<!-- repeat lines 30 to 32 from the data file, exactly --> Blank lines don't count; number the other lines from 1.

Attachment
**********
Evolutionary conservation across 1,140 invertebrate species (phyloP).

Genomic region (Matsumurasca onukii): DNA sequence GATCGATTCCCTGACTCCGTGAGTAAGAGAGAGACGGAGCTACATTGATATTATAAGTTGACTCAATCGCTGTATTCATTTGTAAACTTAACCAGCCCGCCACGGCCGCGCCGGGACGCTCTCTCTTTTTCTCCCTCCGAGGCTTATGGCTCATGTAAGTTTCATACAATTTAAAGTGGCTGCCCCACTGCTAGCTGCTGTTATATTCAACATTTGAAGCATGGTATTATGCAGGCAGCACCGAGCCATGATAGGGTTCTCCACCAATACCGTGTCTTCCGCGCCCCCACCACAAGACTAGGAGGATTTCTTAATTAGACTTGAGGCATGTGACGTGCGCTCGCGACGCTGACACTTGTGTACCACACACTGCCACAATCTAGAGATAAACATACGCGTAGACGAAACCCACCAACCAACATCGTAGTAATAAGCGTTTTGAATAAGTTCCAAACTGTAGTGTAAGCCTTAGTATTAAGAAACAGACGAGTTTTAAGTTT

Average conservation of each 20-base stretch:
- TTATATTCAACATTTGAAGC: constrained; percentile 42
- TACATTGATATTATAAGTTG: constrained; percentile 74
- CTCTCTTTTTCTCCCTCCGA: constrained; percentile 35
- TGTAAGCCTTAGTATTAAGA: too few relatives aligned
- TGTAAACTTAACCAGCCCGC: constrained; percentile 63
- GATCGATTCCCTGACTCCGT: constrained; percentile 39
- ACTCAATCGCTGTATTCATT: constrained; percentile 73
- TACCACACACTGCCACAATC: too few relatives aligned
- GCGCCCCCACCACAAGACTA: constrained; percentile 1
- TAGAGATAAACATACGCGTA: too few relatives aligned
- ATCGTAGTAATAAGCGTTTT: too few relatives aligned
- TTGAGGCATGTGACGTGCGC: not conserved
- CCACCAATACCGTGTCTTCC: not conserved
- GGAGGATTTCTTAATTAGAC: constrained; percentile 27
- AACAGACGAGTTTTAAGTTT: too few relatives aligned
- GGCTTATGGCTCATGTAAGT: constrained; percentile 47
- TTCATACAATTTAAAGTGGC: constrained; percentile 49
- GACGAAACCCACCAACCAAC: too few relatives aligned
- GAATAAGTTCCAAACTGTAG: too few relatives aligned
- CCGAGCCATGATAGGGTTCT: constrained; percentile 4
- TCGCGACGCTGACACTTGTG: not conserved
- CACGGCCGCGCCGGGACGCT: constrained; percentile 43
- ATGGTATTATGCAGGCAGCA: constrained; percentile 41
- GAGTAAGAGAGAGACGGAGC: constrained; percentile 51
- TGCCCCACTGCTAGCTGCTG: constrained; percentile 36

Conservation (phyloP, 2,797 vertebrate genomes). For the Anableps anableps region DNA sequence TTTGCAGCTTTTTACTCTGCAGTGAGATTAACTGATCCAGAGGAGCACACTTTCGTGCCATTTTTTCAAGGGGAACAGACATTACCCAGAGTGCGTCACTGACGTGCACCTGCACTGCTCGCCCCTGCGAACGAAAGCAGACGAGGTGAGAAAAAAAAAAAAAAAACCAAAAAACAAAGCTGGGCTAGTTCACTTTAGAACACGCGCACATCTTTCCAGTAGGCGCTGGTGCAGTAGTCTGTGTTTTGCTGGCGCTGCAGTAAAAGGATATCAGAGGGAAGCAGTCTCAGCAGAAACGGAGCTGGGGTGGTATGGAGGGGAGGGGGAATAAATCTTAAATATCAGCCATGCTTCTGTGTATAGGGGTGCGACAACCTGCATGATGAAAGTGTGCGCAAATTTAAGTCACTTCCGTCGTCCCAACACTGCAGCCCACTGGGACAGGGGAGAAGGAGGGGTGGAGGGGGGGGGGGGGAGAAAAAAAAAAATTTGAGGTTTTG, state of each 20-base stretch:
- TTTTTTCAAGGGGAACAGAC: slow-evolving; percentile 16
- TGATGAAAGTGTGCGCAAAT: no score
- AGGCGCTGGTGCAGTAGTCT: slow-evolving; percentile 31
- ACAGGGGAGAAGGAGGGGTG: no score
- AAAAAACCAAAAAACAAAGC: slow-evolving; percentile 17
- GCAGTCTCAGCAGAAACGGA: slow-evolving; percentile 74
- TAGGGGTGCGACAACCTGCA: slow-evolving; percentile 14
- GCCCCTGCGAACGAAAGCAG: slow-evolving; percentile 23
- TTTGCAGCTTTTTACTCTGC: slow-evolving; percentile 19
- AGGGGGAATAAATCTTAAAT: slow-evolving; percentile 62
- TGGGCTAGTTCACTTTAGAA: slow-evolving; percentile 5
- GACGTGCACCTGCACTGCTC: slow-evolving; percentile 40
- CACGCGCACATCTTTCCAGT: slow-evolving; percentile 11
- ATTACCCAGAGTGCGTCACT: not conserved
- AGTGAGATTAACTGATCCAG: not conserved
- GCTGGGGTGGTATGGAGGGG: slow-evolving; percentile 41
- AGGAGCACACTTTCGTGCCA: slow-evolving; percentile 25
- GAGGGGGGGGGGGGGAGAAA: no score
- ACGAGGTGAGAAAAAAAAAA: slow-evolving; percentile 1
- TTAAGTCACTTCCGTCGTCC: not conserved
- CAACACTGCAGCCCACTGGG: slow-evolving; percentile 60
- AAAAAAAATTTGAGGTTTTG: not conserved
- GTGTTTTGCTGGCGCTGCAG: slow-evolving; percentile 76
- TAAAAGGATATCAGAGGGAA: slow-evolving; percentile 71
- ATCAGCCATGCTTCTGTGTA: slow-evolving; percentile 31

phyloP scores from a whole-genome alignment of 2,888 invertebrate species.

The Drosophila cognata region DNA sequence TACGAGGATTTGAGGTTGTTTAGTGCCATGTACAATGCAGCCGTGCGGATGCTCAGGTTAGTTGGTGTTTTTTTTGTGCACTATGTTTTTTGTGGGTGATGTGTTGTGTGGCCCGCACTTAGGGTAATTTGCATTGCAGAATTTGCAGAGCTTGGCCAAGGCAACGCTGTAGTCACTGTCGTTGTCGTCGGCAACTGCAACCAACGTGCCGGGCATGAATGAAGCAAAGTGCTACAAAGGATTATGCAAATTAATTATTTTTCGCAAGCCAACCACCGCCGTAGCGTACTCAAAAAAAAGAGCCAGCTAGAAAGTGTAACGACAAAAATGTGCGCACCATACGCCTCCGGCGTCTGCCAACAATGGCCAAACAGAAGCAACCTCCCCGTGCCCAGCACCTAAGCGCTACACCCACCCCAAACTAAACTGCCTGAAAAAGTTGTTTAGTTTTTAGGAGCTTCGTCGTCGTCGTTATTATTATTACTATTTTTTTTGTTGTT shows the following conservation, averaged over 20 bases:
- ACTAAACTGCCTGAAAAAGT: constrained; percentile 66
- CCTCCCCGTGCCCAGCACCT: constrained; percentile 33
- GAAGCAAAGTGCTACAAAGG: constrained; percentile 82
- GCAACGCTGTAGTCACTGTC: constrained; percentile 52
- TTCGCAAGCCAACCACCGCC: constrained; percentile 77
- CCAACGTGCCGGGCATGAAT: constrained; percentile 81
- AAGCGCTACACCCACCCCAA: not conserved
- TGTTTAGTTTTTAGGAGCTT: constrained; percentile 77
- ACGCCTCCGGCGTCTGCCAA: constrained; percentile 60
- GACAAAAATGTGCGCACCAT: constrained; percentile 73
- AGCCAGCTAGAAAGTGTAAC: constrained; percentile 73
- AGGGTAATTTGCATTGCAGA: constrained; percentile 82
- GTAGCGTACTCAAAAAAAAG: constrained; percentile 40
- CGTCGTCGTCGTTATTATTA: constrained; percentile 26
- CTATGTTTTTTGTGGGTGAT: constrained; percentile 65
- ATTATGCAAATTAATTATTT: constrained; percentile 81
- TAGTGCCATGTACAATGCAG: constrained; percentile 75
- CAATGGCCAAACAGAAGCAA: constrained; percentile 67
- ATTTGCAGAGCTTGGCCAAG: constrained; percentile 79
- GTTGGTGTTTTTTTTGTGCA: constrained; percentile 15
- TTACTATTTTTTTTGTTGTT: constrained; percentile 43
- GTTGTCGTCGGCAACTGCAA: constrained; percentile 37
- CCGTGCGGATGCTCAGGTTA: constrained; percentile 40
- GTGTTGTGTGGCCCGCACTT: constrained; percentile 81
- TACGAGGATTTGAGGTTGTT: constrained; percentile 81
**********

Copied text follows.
- TTTTTTCAAGGGGAACAGAC: slow-evolving; percentile 16
- TGATGAAAGTGTGCGCAAAT: no score
- AGGCGCTGGTGCAGTAGTCT: slow-evolving; percentile 31